Frequency analysis is a great example of “thinking outside the box”. The idea that the relative patterns/characteristics of the letters in the plaintext message are carried over to the ciphertext message; allow you to rather quickly decrypt the message.
What kinds of patterns/characteristics do I mean? Well, lets take English for example. The first pattern is that the frequency of letters in English writing tend to follow a trend.
What if the text is too small for that particular pattern to show up? Well then, there are other patterns we can look for:
- How often do words start with a certain letter?
- How often do words end with a certain letter?
- What letters are used in words with 1 character? 2? 3? 4?
- How many times does a certain letter appear next to another?
- If you think you have decrypted the word correctly, does it make sense in the rest of the message?
English, like most languages, has lots of rules. With those rules come patterns. If the only thing you change is the way the alphabet is displayed, you still haven’t changed all the other patterns of the underlying message.
But that didn’t change the fact that for hundreds of years, rulers and rebels alike were still using substitution ciphers. The ones with the better cryptanalysts were the ones that “won” those little communication battles.
A transposition cipher is the idea that instead of rearranging the characters of an alphabet to create some new “secret key alphabet” you are basically just rearranging the order of the original word, just like anagrams. The different transposition algorithms are basically descriptions of different ways to rearrange the message.
Just like substitution ciphers, transposition ciphers are very simple to visualize. For example, the Route cipher takes the following message “The kitten is in position” and rearranges the letters top to bottom, left to right; like so:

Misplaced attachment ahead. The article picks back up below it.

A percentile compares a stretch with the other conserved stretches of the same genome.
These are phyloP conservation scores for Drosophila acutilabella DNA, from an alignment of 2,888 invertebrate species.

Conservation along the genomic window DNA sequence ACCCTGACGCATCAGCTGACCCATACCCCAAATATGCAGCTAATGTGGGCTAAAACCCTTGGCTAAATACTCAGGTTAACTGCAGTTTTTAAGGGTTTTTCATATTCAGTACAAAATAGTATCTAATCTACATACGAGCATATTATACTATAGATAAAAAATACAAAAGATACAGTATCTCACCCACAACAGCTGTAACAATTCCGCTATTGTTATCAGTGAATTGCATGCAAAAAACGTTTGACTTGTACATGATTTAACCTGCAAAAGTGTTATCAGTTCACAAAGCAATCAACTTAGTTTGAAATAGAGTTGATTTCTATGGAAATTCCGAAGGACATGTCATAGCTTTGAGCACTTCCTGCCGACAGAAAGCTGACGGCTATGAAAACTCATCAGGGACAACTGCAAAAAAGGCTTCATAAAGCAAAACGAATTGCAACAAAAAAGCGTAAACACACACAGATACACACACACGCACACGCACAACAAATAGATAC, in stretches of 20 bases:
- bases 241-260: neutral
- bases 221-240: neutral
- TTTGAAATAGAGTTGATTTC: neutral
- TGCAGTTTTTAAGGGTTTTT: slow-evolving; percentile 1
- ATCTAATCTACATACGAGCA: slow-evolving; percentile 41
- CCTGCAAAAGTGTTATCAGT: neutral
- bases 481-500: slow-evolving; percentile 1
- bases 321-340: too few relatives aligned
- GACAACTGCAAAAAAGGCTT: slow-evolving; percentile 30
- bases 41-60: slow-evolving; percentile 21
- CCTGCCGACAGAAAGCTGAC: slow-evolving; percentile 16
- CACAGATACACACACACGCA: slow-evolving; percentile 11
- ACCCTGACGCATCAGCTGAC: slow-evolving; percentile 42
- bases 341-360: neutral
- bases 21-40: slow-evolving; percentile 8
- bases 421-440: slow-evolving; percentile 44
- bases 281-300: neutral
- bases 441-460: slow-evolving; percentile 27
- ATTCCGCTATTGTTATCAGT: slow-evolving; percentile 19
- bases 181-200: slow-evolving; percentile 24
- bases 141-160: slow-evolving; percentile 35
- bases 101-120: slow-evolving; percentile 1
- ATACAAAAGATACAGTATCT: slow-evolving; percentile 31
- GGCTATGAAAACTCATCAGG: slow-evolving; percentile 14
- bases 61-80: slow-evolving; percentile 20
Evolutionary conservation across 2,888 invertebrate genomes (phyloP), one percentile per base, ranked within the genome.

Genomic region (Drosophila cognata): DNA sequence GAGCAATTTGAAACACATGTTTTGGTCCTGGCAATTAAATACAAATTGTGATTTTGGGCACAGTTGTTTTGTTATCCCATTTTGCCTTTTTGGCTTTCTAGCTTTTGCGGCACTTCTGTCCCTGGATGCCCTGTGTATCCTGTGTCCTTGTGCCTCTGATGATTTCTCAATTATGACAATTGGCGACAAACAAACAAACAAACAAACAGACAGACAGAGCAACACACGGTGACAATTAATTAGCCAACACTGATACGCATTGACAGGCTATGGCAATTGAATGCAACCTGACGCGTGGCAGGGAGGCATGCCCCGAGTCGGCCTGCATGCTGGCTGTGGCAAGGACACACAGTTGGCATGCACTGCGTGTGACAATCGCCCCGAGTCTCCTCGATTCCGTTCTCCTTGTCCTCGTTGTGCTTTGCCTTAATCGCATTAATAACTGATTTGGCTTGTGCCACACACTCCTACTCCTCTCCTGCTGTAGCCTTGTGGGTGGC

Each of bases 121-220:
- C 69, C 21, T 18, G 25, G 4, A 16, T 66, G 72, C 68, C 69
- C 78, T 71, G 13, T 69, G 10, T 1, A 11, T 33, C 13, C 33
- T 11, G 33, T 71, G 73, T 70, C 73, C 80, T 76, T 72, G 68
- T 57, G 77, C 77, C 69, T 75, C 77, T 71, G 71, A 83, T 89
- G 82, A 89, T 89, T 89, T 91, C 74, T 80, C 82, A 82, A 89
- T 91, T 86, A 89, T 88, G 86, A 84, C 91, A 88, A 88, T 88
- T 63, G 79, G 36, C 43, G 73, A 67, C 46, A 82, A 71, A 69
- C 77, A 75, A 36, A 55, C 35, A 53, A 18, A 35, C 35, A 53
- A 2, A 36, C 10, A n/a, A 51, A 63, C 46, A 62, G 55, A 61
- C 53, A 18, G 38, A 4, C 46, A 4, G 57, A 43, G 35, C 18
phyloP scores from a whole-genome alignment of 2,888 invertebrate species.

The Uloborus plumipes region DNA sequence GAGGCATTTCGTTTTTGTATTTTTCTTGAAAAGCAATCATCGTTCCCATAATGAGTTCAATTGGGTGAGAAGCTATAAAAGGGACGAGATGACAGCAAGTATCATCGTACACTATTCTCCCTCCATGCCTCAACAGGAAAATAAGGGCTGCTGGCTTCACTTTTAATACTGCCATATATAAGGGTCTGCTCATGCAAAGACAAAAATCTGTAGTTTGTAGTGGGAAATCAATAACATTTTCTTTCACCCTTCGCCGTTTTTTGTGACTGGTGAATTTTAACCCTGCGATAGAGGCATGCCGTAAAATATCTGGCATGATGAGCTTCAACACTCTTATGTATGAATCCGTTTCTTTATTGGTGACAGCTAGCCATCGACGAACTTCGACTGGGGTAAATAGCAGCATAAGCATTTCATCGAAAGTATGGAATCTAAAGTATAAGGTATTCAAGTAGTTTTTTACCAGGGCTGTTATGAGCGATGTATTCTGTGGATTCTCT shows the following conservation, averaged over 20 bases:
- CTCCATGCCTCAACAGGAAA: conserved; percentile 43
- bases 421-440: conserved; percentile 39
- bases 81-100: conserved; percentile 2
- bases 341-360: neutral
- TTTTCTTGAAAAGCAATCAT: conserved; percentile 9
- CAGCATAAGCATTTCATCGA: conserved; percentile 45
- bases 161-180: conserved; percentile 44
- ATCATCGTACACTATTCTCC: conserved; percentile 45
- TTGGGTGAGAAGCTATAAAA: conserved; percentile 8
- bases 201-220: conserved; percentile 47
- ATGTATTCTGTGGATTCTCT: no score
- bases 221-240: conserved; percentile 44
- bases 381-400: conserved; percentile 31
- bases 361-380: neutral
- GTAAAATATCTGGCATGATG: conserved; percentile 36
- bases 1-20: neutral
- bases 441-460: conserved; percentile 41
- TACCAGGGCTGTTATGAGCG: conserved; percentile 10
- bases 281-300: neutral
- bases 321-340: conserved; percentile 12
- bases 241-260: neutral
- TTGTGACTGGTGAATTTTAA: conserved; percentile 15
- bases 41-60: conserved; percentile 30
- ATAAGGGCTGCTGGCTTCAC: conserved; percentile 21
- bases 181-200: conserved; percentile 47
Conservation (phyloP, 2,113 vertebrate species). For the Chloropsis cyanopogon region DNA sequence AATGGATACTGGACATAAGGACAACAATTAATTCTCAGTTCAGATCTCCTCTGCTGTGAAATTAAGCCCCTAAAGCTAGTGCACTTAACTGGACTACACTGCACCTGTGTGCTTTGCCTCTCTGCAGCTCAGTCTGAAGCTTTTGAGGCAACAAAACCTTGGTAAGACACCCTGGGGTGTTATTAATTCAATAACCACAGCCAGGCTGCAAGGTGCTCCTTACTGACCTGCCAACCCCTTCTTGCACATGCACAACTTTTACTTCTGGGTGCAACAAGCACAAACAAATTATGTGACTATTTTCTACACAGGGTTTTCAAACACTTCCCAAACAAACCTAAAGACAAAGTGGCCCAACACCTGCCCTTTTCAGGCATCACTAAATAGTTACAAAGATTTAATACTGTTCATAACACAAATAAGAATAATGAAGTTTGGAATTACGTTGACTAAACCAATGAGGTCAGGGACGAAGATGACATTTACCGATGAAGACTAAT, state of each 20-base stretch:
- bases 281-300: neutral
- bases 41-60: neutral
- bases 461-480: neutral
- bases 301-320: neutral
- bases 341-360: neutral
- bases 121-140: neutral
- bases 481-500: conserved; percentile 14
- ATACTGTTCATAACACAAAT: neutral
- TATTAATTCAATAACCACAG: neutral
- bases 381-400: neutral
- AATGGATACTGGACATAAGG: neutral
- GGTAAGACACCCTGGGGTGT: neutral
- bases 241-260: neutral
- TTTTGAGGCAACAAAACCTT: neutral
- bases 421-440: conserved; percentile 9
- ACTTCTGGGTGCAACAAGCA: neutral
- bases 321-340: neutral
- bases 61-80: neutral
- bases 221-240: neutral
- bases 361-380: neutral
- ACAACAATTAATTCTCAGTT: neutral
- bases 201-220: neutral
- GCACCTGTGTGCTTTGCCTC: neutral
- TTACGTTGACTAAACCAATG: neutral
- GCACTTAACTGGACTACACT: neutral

And then you can write it out however you want, for example, straight left to right:
TI NIHTI TETSPI E OOKNISN
Simple to understand right? In order to decrypt it, the other side simply needs to do the reverse. Personally, transposition ciphers are my favorite since they are so easy to do by hand.
Ah, so now the part where I get to sit back, laugh, and pretend to know it all. At least until one of you discovers how to solve it and gets to claim the prizes.
I have come up with my own crypto algorithm (nothing fancy). As best as I could tell, I have not seen it anywhere else. I am calling this algorithm “The Triforce Cipher.” Zelda fans may now applaud.
I can’t tell you how this cipher works exactly because that would make it entirely too easy. But I can say a few things about it:
- It is both a transposition and substitution cipher at the same time.
- The name of the cipher is the only hint you should need.
- It’s simple, I swear.
If no one is able to solve it, I’ll release another hint after a few weeks. But remember, you are racing against everyone else, not only to solve the first ever Triforce Cipher, but to get the awesome prizes at the end. The decrypted data will tell you how to claim your prize. The first one to claim the prize will be celebrated on the twitters. Questions/concerns/lols may be sent to firstname.lastname@example.org
The next post in this series will congratulate the winner (if there is one). As well as go into the cryptanalysis of this cipher. It will explain a few benefits, and the many problems with it. I wish you all good luck ;D